- pork with leeks and apples
- crusty French bread
- steamed broccoli
I had this pork tenderloin, right? And while I really like my usual method of preparation, it gets a little boring if I make it that way every week. So what I did instead was cut the tenderloin into medallions about 1 to 1.5 inches thick. I did NOT pound them since I was planning to cook them in liquid. I just salted and peppered them and then browned them in a hot skillet with EVOO to give them a nice crust. Then I removed them from the pan and set them aside for a bit.
To the still-hot pan I added one leek that I had chopped (cut off the root end and the dark green bits, halve it lengthwise, give it a good wash, then cut into 1-inch sections) and stirred that around for a bit until it released some fragrance (being sure to scrape up the brown bits from the pork). Then I added one apple (I used a Fuji -- it's what I had) that had been peeled, cored, and chunked. Stir, stir, stir -- just to get a TINY bit of color on the leeks and apples.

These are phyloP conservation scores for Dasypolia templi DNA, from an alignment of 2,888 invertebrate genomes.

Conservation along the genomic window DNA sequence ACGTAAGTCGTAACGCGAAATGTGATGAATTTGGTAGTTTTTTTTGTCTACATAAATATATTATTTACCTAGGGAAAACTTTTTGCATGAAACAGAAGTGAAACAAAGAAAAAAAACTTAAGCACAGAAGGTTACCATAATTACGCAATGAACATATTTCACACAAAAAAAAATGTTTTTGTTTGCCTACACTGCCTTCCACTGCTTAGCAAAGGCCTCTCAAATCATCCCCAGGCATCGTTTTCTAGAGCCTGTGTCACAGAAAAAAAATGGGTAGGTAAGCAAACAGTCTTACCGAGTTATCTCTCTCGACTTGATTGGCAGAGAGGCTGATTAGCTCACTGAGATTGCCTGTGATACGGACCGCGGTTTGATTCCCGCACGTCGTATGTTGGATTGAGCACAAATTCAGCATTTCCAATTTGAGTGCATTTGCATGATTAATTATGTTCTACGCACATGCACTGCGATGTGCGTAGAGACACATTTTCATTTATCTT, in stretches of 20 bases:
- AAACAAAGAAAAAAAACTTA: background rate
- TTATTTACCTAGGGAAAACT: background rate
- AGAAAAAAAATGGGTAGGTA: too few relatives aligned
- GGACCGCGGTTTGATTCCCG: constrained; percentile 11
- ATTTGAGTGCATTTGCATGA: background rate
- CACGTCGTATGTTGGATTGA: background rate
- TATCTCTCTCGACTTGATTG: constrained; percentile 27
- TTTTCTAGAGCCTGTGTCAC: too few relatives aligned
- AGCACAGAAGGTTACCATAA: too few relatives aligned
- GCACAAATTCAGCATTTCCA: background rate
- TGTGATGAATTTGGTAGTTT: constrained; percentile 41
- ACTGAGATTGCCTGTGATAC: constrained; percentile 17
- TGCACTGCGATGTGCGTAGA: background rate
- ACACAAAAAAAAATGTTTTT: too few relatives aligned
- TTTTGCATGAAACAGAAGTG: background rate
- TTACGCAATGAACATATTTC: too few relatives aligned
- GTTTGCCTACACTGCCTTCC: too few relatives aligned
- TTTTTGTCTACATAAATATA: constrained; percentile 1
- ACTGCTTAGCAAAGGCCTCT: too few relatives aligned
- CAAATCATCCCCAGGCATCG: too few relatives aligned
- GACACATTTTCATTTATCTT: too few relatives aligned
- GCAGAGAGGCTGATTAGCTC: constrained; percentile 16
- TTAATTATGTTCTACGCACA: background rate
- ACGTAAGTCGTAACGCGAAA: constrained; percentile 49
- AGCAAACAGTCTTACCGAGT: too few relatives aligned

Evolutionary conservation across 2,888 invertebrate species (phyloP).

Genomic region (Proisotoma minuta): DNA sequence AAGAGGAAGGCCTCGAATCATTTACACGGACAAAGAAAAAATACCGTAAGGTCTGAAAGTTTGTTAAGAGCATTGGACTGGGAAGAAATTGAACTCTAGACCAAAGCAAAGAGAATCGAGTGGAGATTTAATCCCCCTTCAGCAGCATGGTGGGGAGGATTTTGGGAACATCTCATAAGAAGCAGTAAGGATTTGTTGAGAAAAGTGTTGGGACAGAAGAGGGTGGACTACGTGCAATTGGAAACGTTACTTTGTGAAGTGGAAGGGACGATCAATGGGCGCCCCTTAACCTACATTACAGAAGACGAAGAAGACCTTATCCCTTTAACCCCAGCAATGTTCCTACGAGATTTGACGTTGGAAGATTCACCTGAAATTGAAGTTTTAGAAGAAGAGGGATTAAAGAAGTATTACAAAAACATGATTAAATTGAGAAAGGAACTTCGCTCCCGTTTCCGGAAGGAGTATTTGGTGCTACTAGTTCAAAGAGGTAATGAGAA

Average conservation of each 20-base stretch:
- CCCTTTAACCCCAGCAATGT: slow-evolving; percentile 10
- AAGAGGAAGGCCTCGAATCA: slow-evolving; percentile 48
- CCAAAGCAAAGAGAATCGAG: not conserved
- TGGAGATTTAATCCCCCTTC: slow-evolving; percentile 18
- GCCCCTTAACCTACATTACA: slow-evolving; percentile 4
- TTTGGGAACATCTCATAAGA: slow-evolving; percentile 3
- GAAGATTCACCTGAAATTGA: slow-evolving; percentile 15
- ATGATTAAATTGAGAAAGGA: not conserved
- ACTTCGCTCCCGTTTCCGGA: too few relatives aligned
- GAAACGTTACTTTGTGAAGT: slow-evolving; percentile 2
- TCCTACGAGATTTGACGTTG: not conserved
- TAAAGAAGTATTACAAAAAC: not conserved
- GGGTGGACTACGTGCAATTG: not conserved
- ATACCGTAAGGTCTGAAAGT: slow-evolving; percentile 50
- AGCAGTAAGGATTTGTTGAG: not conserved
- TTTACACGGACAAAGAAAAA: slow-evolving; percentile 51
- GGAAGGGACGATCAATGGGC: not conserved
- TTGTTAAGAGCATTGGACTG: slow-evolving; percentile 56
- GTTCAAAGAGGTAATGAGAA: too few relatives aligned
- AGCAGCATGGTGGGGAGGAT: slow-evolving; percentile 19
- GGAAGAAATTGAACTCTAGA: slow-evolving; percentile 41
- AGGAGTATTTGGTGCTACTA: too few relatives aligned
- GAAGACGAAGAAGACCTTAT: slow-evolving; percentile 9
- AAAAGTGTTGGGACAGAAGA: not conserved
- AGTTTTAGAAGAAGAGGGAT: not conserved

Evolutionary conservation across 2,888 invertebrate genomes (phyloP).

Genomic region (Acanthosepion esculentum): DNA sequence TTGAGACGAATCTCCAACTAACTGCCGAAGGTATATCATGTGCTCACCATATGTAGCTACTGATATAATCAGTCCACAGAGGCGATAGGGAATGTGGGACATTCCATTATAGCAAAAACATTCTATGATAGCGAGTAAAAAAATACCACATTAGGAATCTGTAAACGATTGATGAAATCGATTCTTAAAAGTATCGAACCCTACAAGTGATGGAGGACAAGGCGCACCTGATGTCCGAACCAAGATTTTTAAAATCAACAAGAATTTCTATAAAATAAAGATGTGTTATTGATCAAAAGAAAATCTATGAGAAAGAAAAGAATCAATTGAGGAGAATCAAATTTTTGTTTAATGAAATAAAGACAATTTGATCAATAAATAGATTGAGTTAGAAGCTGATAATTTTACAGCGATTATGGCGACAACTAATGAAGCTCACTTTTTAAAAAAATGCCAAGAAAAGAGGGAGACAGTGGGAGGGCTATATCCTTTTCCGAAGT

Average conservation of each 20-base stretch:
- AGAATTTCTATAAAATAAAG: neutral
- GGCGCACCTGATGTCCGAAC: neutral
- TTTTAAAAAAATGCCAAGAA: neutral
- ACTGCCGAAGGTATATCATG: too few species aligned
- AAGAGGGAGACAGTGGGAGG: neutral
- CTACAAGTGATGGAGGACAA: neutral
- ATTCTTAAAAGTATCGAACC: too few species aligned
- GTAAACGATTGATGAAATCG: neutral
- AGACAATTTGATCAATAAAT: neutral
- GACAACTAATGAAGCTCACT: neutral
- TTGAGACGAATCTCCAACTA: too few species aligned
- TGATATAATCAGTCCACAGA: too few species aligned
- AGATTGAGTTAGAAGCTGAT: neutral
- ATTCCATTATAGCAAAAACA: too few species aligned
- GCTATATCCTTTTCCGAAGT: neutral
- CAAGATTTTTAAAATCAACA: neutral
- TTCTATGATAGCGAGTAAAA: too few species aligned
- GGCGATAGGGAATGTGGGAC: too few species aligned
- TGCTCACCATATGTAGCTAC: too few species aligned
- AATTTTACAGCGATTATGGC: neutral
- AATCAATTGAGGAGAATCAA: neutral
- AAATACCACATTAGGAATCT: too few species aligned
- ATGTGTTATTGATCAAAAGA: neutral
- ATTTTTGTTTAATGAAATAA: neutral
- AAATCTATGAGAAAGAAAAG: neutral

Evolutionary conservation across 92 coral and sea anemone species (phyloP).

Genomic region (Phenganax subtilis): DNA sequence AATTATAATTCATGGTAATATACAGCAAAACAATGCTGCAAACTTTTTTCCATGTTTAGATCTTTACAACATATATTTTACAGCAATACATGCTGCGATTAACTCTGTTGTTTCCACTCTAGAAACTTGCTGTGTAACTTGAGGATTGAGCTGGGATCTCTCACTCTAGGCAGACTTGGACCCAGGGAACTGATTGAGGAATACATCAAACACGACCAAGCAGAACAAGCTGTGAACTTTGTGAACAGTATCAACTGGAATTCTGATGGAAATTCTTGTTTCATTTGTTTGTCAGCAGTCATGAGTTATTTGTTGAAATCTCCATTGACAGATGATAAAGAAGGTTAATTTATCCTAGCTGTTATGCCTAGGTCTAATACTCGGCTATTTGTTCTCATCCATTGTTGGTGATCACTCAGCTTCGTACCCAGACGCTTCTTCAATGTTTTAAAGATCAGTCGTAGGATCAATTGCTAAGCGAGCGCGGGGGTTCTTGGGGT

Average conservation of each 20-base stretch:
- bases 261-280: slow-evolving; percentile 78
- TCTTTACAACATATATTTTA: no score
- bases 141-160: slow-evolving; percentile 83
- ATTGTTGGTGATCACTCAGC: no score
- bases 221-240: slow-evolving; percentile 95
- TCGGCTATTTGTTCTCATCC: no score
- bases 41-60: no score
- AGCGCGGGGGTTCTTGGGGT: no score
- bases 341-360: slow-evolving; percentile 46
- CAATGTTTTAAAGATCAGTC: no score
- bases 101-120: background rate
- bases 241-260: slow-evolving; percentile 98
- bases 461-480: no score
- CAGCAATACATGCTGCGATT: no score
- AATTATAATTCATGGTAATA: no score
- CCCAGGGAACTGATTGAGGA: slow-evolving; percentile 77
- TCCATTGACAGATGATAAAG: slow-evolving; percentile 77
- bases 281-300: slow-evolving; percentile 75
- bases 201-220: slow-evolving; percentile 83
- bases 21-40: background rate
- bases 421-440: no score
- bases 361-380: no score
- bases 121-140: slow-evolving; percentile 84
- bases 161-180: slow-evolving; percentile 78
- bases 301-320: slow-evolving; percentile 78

Then I added the pork back into the pan and poured in a bottle of Hornsby's hard cider. You could also use regular apple cider, apple juice, or even white wine, probably. I stripped the leaves off of a few (like half a dozen, maybe) sprigs of fresh thyme and added those in, then covered the pan and simmered it all for about 15 minutes, which is how long it took to heat up the bread and steam the broccoli. After 15 minutes I uncovered the pan, cranked up the heat, and let the liquid reduce down to almost nothing. Then I seasoned it with a bit more salt and pepper (after tasting), et voila!
A couple of notes:
- Don't use too much thyme. You want just a hint of it, but you don't want it to dominate the dish.
- If you're using a less-tender cut of meat, increase the simmering time accordingly and don't add the apples until about halfway through. Otherwise your meat will be tough and/or your apples will be mushy.
- When you reduce a liquid like you do in this recipe, don't salt/pepper until the end. Otherwise those flavors get concentrated as the liquid reduces. Always taste before you season! The fact that I had seasoned the pork before browning meant that this dish needed very little additional salt at the end. If I'd salted without tasting, or salted before reducing, I would have added WAY too much.